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The Submerged Printing of Cells onto a Modified Surface Using a Continuous Flow Microspotter

doi: 10.3791/51273 Published: April 22, 2014


This 3D microfluidic printing technology prints arrays of cells onto submerged surfaces. We describe how arrays of cells are delivered microfluidically in 3D flow cells onto submerged surfaces. By printing onto submerged surfaces, cell microarrays were produced that allow for drug screening and cytotoxicity assessment in a multitude of areas.


The printing of cells for microarray applications possesses significant challenges including the problem of maintaining physiologically relevant cell phenotype after printing, poor organization and distribution of desired cells, and the inability to deliver drugs and/or nutrients to targeted areas in the array. Our 3D microfluidic printing technology is uniquely capable of sealing and printing arrays of cells onto submerged surfaces in an automated and multiplexed manner. The design of the microfluidic cell array (MFCA) 3D fluidics enables the printhead tip to be lowered into a liquid-filled well or dish and compressed against a surface to form a seal. The soft silicone tip of the printhead behaves like a gasket and is able to form a reversible seal by applying pressure or backing away. Other cells printing technologies such as pin or ink-jet printers are unable to print in submerged applications. Submerged surface printing is essential to maintain phenotypes of cells and to monitor these cells on a surface without disturbing the material surface characteristics. By printing onto submerged surfaces, cell microarrays are produced that allow for drug screening and cytotoxicity assessment in a multitude of areas including cancer, diabetes, inflammation, infections, and cardiovascular disease.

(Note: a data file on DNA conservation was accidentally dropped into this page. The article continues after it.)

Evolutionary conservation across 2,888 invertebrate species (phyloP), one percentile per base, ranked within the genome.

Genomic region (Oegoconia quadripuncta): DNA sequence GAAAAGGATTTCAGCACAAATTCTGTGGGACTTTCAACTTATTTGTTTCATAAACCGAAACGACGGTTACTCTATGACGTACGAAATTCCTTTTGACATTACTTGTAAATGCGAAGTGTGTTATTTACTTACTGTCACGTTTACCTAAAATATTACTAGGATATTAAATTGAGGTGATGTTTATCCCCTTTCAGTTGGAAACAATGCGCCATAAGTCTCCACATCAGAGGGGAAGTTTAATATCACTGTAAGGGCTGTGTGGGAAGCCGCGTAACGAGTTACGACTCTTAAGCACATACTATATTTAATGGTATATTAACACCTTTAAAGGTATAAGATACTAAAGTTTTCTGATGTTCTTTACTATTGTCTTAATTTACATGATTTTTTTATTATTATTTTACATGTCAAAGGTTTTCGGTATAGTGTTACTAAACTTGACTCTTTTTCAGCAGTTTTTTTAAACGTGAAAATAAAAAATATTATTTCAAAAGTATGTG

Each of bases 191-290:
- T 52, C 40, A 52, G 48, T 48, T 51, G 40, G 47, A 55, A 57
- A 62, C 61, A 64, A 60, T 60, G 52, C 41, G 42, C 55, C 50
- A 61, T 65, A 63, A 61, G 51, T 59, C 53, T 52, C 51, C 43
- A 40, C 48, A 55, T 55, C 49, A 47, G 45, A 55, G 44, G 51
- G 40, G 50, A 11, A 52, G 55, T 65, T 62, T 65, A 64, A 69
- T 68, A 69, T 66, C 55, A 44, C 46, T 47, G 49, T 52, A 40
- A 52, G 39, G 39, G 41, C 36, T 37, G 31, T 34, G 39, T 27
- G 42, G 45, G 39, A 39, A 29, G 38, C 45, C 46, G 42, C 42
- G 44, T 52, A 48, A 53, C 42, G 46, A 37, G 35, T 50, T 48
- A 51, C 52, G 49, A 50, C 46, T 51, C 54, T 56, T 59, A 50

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Recent advances in the pharmaceutical industry have led to increased interest in using cellular microarrays in the drug discovery process for drug screening and cytotoxicological analysis1,2,3. The development of in vitro high-throughput assays and screening methods using cell microarrays would facilitate the rapid and cost-effective development of drug candidates as well as advance the fundamental understanding of the cell1,4. The traditional approach to screening with cells uses conventional well-plate platforms; however this approach is limited due to the high cost, limited throughput, and limited ability for quantitative information on cell function1,5. Due to these limitations, research in cellular microarray technologies is burgeoning for molecular biological characterization, tissue engineering, and drug screening1,6. The advantages of cellular microarrays include smaller sample use, minimal effects of cellular phenotype heterogeneity masking information, and most importantly the ability to automate assays for more high-throughput applications1,7,8.

The pharmaceutical industry currently utilizes high-throughput cell-based screening assays with 2D cell monolayer cultures for drug screening in microtiter well plates9. Multiplexing cells in wells of microtiter plates offers the potential for higher throughput with unique experimentation options. Further, the current technologies for cellular microarrays allow the cells to dry which could dramatically alter the phenotype of the cells from in vivo10,11. In order to overcome these problems, the MFCA was engineered and is shown in Figure 1. The design of the MFCA 3D fluidics enables the printhead tip in Figure 1 to be lowered into a bath and compressed against a surface to form a seal. The soft silicone tip of the printhead behaves like a gasket and forms a reversible seal. The MFCA technology is uniquely suited to interface with submerged surfaces, which is required for both cell cultures and tissue slice systems, and is difficult or impossible with most other approaches. Pins or ink-jet printing will not work, and 2D microfluidic devices are not suited for deposition or interfacing with large arrays of discrete spots. Further, by miniaturizing and localizing the experiment - the cellular microarray - the MFCA overcomes the major problems associated with high-throughput cell-based screening assays.